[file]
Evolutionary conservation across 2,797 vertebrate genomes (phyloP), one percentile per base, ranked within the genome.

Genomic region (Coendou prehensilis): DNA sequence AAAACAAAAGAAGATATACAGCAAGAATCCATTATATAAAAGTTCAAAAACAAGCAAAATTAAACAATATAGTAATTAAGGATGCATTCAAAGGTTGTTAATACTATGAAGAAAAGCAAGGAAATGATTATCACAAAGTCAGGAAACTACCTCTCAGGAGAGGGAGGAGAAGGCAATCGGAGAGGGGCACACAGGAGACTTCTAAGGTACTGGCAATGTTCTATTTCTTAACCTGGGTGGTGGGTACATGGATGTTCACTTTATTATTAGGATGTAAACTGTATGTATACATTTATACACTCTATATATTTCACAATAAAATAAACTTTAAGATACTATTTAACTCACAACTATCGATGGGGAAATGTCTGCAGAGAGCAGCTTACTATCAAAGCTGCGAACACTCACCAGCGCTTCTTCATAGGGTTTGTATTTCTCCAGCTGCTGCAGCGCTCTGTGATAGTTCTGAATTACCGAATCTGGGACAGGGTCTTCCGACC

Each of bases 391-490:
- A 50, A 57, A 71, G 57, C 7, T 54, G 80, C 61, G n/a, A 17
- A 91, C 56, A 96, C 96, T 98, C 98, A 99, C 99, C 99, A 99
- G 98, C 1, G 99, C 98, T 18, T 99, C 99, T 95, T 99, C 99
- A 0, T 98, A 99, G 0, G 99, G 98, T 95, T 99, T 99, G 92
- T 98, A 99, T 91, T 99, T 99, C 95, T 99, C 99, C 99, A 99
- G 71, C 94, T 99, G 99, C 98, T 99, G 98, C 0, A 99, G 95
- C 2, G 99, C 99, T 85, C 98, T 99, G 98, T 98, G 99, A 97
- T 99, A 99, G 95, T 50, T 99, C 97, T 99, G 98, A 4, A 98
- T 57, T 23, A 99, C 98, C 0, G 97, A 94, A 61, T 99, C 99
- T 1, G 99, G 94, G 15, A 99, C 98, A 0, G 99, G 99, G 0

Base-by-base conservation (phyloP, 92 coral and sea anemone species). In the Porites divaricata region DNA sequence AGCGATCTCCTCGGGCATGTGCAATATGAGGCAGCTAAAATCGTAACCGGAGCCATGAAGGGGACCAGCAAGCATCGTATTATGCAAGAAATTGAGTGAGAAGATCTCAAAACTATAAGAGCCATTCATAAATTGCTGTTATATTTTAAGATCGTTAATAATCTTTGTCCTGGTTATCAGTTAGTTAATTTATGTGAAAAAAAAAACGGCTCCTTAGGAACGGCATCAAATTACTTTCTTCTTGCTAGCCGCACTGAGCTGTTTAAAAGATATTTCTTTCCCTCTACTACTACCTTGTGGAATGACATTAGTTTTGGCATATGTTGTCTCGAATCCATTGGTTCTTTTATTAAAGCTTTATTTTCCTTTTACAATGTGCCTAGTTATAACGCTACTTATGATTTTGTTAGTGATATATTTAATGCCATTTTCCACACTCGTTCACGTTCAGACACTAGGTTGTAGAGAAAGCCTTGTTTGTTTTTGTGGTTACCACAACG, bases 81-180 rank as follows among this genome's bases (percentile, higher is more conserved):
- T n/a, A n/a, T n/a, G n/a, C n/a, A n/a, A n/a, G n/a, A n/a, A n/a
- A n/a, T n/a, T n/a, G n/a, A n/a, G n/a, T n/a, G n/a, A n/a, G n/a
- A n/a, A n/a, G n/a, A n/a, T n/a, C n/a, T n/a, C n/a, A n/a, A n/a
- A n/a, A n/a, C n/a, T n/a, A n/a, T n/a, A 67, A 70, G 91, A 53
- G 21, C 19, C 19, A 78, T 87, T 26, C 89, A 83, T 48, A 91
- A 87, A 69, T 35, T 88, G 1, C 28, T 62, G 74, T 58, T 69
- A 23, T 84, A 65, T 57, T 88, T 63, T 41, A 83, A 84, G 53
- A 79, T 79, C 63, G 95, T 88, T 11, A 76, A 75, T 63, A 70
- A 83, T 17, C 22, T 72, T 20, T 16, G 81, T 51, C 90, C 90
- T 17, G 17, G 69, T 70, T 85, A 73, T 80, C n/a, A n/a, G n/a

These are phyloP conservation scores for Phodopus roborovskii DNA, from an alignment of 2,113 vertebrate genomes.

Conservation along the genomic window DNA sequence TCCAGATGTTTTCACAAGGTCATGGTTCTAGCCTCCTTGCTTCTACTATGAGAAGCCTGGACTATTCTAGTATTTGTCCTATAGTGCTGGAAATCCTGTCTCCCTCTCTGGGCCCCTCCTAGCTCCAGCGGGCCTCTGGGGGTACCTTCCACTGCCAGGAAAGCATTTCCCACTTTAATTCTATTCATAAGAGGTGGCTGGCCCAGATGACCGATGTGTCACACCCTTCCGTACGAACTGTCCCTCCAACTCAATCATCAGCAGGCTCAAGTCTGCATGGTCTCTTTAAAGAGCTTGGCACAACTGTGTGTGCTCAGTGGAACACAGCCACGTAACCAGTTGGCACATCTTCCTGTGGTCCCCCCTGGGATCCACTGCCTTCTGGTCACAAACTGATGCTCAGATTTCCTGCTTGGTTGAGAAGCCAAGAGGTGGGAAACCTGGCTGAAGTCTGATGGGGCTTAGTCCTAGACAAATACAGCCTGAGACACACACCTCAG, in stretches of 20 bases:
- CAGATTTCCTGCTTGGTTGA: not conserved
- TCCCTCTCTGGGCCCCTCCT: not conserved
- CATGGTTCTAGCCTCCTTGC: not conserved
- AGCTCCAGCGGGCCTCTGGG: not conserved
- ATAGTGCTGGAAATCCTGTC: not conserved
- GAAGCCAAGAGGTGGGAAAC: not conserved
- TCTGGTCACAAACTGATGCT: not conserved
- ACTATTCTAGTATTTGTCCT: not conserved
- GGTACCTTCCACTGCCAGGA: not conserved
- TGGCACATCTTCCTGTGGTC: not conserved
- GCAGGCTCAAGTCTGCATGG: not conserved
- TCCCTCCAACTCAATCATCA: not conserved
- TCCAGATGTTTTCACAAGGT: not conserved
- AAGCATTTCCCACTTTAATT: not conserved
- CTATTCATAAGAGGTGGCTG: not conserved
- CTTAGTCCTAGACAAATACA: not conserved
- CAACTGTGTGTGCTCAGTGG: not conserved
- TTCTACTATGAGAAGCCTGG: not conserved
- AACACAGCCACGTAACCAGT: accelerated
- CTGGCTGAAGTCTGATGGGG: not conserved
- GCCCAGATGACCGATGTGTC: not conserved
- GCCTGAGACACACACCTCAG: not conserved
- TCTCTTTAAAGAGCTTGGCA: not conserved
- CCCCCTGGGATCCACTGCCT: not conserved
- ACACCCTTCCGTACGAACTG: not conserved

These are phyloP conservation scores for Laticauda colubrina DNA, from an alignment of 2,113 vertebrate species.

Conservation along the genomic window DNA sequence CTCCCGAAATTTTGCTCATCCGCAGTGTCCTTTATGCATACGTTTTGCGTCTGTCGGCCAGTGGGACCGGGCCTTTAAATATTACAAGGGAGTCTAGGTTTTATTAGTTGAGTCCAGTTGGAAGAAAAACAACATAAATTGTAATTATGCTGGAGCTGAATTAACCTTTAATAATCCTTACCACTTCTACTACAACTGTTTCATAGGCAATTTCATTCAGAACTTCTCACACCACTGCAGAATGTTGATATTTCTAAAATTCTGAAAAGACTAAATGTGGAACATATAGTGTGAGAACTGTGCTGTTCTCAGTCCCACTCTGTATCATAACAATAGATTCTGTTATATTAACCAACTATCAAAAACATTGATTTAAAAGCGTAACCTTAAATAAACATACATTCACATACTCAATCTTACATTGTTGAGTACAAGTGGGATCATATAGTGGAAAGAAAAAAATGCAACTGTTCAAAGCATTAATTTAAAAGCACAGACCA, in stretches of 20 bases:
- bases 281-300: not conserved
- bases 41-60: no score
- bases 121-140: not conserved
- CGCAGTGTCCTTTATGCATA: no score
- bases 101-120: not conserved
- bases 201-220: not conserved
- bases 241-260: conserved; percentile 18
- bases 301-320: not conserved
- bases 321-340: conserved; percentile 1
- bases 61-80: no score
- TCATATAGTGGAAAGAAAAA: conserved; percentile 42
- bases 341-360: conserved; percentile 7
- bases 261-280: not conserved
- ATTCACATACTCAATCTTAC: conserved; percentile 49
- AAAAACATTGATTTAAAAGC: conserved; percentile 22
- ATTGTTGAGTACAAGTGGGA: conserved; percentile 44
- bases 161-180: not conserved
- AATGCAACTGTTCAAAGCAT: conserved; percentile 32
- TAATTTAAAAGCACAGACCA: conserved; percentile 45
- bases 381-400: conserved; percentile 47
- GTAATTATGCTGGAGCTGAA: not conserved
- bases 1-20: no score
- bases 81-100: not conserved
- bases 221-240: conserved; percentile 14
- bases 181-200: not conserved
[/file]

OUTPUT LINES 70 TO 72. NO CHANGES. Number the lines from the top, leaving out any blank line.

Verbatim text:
- bases 161-180: not conserved
- AATGCAACTGTTCAAAGCAT: conserved; percentile 32
- TAATTTAAAAGCACAGACCA: conserved; percentile 45